They call it astral projection. Plane-walking. Body-jumping. I’ve been doing it for years: I’m the master, the sensei.
To float above your body, your anchor to the world, is quite the trip. Most of the time…
That’s me down there, lying so still.
And I’ve lost my key.
Kevin G. Bufton has been writing flash fiction for nearly eight years and still hasn’t got it out of his system. He lives in Birkenhead with his wife and kids, who seem to tolerate him. He writes his darkest stories wearing his brightest shirts, and believes the world could do with more rum. He blogs on an irregular basis at kevinbufton.com
Clear your mind, she said. He quietened his thoughts leaving only the crack and snap of burning logs. He gazed deep into flames.
A shape appeared. A face? Yes, his face, screaming, twisted, contorted in anguish.
Suddenly cold, he tore away. The camp was empty. Everyone had gone.
Steven is taking tentative steps into the murky lake of fiction writing. This is his first submission to the site. There may be a second.
Our once-glorious team faded into obscurity. The fans faded too – dwindling from solid, to transparent, to mere shadows in the air. Now, sitting alone in the stands, I couldn’t see them at all.
“Why’s he still here?” whispered a nearby voice.
“Perhaps he’s not as devoted,” came the muttered reply.
Mark Farley is writing the autobiography of a tree dragon named Crimble.
I wake to familiar tapping on my fingers.
I live with my family of five and seven others. Among the seven are a young girl and a grumpy old man. He says he belongs. She looks for her mum.
No cupboards flapping; it’s not your cliché haunting. This isn’t Hollywood.
Michelle is a freelance writer who writes both fiction and non-fiction. She is a regular contributor to the Briar Crier Magazine and has had her work featured recently in the Voice of the Farmer newspaper and the Focus 50+ newspaper. In April 2016 she was shortlisted as a finalist at the Ontario Writers Conference Story Starters Contest.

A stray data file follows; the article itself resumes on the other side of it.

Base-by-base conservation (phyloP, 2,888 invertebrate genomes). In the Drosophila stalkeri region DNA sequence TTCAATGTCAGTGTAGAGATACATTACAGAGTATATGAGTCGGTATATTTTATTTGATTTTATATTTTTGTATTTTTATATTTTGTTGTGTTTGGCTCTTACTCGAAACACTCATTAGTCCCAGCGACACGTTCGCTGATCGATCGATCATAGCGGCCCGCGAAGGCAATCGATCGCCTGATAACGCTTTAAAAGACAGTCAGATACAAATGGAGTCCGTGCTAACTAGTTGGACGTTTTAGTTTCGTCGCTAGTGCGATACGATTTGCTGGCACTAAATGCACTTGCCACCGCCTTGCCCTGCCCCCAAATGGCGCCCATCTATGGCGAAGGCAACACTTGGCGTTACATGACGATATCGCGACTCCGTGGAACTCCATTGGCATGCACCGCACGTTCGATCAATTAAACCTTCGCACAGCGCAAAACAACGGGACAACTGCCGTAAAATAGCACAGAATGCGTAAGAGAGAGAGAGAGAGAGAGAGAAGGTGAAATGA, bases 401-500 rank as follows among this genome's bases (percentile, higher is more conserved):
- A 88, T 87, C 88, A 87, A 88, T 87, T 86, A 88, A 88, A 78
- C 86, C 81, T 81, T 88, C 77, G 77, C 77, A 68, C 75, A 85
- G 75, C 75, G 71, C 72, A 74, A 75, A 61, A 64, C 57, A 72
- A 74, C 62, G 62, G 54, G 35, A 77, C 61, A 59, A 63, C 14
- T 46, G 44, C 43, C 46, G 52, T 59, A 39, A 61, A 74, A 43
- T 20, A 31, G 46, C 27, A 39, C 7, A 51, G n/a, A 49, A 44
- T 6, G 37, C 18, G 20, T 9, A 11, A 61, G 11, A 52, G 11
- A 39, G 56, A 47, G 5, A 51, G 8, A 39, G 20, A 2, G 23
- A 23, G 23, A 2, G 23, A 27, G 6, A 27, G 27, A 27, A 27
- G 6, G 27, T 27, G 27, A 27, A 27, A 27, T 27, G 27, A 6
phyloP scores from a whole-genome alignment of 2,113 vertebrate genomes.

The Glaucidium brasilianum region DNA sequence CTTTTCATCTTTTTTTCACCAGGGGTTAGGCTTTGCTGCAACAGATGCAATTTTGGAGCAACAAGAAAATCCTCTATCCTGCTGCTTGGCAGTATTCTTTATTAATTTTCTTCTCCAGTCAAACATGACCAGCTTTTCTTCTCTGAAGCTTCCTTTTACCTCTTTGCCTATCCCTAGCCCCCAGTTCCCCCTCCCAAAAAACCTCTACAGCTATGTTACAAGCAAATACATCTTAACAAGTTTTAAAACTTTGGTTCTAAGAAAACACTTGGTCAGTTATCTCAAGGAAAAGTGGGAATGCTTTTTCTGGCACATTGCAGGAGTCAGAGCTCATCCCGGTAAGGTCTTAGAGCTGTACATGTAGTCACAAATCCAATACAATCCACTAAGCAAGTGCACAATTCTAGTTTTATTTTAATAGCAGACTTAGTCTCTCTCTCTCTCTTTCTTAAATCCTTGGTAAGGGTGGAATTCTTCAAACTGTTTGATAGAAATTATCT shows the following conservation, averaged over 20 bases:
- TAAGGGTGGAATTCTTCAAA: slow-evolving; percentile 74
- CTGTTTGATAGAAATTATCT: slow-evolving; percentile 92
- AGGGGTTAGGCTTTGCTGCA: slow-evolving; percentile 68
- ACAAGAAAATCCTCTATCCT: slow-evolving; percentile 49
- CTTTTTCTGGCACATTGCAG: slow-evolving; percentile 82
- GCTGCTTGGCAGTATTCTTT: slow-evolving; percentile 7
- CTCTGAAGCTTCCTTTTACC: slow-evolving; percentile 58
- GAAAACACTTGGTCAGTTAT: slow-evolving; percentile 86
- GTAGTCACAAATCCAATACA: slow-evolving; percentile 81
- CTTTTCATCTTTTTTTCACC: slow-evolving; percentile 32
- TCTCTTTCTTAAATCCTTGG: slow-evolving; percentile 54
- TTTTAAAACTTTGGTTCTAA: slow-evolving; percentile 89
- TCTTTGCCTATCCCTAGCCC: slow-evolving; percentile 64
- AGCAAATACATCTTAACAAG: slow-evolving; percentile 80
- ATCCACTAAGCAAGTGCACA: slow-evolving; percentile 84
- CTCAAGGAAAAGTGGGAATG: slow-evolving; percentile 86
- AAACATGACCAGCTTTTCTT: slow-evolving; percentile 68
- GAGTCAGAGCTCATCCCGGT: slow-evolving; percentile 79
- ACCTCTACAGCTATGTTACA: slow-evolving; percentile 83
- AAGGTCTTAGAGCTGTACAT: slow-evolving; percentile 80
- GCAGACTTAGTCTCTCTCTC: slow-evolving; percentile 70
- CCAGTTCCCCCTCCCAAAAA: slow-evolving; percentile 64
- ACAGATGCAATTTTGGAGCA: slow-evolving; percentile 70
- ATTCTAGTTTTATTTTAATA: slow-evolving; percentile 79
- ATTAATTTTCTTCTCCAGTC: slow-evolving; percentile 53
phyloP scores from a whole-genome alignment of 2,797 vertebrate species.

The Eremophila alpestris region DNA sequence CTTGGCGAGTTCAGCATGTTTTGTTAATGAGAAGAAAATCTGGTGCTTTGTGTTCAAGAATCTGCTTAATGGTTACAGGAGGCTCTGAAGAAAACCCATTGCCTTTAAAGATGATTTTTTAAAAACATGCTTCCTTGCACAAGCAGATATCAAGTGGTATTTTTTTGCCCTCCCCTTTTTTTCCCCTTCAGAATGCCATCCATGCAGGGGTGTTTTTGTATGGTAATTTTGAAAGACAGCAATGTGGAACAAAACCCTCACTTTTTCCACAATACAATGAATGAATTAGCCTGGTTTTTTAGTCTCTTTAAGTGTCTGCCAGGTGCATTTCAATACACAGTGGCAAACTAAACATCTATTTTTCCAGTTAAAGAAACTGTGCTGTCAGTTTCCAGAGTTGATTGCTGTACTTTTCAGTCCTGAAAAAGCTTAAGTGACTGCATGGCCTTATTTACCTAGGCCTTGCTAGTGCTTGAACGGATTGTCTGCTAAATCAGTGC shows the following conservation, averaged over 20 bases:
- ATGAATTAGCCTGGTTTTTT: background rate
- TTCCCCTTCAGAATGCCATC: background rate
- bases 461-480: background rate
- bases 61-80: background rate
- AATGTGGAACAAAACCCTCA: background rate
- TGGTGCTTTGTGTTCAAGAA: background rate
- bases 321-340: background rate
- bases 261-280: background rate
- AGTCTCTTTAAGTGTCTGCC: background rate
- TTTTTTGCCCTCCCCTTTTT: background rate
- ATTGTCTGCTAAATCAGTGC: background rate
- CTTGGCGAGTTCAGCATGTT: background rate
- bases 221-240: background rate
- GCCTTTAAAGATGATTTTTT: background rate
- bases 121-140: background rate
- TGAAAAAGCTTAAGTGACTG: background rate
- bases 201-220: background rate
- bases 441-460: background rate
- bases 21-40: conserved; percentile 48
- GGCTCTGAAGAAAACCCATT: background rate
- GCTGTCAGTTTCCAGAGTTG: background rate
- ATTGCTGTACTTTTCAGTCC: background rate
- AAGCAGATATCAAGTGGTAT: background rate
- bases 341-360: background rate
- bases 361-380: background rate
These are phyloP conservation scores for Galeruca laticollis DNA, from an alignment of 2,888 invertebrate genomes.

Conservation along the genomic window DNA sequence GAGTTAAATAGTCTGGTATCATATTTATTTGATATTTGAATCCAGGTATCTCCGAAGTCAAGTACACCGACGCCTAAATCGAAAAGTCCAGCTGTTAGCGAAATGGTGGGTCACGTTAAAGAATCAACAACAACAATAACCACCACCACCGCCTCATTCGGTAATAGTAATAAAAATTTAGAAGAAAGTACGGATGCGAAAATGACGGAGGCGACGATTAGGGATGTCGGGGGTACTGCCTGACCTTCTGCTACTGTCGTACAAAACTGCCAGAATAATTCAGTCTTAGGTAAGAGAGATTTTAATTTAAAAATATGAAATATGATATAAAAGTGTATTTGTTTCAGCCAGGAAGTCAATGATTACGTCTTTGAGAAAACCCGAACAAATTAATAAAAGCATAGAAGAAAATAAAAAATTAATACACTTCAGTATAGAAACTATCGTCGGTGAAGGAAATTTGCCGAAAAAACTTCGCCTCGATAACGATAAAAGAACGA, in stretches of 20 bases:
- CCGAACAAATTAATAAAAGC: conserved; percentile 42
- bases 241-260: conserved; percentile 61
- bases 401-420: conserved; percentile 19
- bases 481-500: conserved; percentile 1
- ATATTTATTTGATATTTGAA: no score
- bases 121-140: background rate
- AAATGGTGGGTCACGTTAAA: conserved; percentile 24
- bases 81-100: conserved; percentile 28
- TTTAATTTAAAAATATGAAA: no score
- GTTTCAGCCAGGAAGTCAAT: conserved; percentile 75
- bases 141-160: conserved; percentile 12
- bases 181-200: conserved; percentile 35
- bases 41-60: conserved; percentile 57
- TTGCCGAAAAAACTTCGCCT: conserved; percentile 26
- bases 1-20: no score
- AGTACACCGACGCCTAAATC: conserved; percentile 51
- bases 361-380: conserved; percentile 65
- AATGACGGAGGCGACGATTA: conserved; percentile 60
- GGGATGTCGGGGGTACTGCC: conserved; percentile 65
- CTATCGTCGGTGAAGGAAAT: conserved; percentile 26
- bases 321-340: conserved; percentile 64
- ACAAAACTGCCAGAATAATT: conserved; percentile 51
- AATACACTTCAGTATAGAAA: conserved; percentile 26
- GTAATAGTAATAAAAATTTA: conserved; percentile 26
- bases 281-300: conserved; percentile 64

“Dad, you can’t keep appearing in my bedroom as and when you want. Please respect my privacy.”
Dad just sits there on the end of my bed, nods, and leaves the room. The room suddenly becomes very cold.
Dad passed away over a year ago now. Still seems like yesterday.
Chris is a Network Manager involved in many aspects of IT. He loves writing short stories and technical articles, photography, and playing the guitar. He is from Dudley in the Black Country. He is also a member of The Oldbury Writing Group.
Confused by reflections, I take a wrong turn and come out to silence. No boyfriend; last seen checking his phone (again). No bearded man selling tickets. No child whining for candy floss. No-one. I’m not sure if I want to go back – perhaps this mirror world has more to offer.
Amanda Quinn is a writer based in Newcastle upon Tyne. She writes short fiction and poetry. Her work has appeared in the National Flash Fiction Day anthologies Scraps and Landmarks and in print and online magazines including Butcher’s Dog, Alliterati, After the Pause, and Paper Swans. Her poem Cast Away came second in the 2014 Black Country Living Museum Poetry Competition. You can follow her on Twitter.
After dreaming of living as a millionaire playboy, I wake up on a lumpy futon in a crummy apartment, alone.
Half-asleep, I nod off only to reawaken cold and weary in an alley on skid row. I’m still tired, but refuse to sleep, afraid of where I’d wake up next.
Pontius Paiva is a dreamer. It’s because he spends most of the day sleeping. Wake him up at pontiuspaiva.com.
Silver moonlight and swaying branches make dancing shadows. I see in them faces which I have not seen for years.
I wonder if any of them see my face.
The doorbell chimes. I open the door to a skull in a black cloak. “Rest assured that nobody thinks of you.”
Joey is good at remembering faces even if he doesn’t want to be. You can find him at joeytoey.com.
“Till death do us part.” I smile at the thought.
We are made of stronger stuff. We won’t be parted. Your body is still cradled by the armchair opposite me. Your blood has melded with the fabric and with the floor.
Nothing will separate us. I will not allow it.
Patrick is a researcher, father, keen and constant reader of fiction, and occasional author of short stories.
“Taste?” I offered.
One man surveyed the platter I held sheepishly in my hands: my heart in its entirety, chopped to fun-sized pieces. Toothpicks punctuated each morsel.
He popped a red bite into his mouth, then, spitting it into his napkin, daintily placed it on the edge of my tray.
This is Alexandra’s seventh 50-word story.